Threadworm Drug Hope for Blood Cancer Treatment
A Belfast research scientist, whose work is funded by charity Leukaemia & Lymphoma NI, has made a ground-breaking discovery in the search for new treatments for leukaemia.
Dr Kyle Matchett’s work has revealed that a medication which is commonly used to treat parasitic worm infections (such as childhood threadworms) could be re-purposed and used in the successful treatment of both Acute Myeloid Leukaemia (AML) and Mixed Lineage Leukaemia (MLL).
Research into re-purposing of drugs has been successful in other spheres of medicine, including the use of a Parkinson’s disease drug, Bromocriptine, in diabetes; and the use of a cancer drug, Methotrexate, in the treatment of psoriasis and rheumatoid arthritis.
Dr Matchett, a post-doctoral scientist working with Leukaemia & Lymphoma NI, explained, “Using drugs which are already available has many advantages; they are easily accessible, cheaper and already approved by the government. It can take up to 20 years to create, test and market a new drug to treat patients; with the average cost thought to be around $2.5 billion USD.”
“Mebendazole is a medication used to treat parasitic worm infections, and it is well tolerated by humans. There are current studies to suggest that it may be a promising drug in the treatment of cancer of the adrenal gland, lung cancer and brain tumours. However, there are currently no studies into the effects of Mebendazole on blood cancers, so this find is quite exciting.”
The Leukaemia & Lymphoma NI-funded testing of 760 drugs has revealed that a handful of drugs approved for other purposes may have a positive effect on leukaemia cells. With a careful balance required between eliminating the cancer cells and protecting the normal healthy blood cells, Dr Matchett’s findings revealed that the strongest potential lies in Mebendazole.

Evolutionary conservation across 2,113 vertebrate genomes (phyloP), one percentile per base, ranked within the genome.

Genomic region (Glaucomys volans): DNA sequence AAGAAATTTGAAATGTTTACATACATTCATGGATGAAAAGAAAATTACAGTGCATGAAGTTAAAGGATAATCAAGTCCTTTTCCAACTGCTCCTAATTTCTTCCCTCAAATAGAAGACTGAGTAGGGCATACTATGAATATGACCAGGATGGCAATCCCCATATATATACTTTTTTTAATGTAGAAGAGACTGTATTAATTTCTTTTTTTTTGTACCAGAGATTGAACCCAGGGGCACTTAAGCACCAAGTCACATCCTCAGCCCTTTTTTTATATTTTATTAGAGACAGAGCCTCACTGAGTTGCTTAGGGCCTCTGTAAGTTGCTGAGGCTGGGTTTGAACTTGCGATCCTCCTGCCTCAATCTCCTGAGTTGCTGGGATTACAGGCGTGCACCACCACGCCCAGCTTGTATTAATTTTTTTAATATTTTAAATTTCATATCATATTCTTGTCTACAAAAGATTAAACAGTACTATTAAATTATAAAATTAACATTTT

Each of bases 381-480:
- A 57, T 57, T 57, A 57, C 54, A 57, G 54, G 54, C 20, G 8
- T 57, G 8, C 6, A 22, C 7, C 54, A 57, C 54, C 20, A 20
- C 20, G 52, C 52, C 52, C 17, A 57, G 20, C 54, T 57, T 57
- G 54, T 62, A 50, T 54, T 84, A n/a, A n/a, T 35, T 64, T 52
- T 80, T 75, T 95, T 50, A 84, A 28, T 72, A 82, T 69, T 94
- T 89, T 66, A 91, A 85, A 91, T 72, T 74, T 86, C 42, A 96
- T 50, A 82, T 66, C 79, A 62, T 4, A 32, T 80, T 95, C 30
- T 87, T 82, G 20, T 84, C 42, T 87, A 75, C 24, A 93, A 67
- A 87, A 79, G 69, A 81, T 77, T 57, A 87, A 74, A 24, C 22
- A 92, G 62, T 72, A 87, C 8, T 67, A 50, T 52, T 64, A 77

Dr Matchett’s work has just been awarded a prize at the International Society of Haematology annual conference attended by over 2500 of the world’s leading blood cancer consultants, nurses and scientists.
Professor Ken Mills, Chair of Experimental Haematology and clinical lead at Leukaemia and Lymphoma NI explained, “A prize at this international conference is the highest accolade available to a research scientist like Kyle. The international recognition and support for his work from world class leaders in the haematology field is a clear indication that this project has the potential to radically improve survival prospects for leukaemia patients.”
To continue with its life saving research, Leukaemia & Lymphoma NI needs to fundraise at least £500,000 every year. Visit www.leukaemiaandlymphomani.org for more information.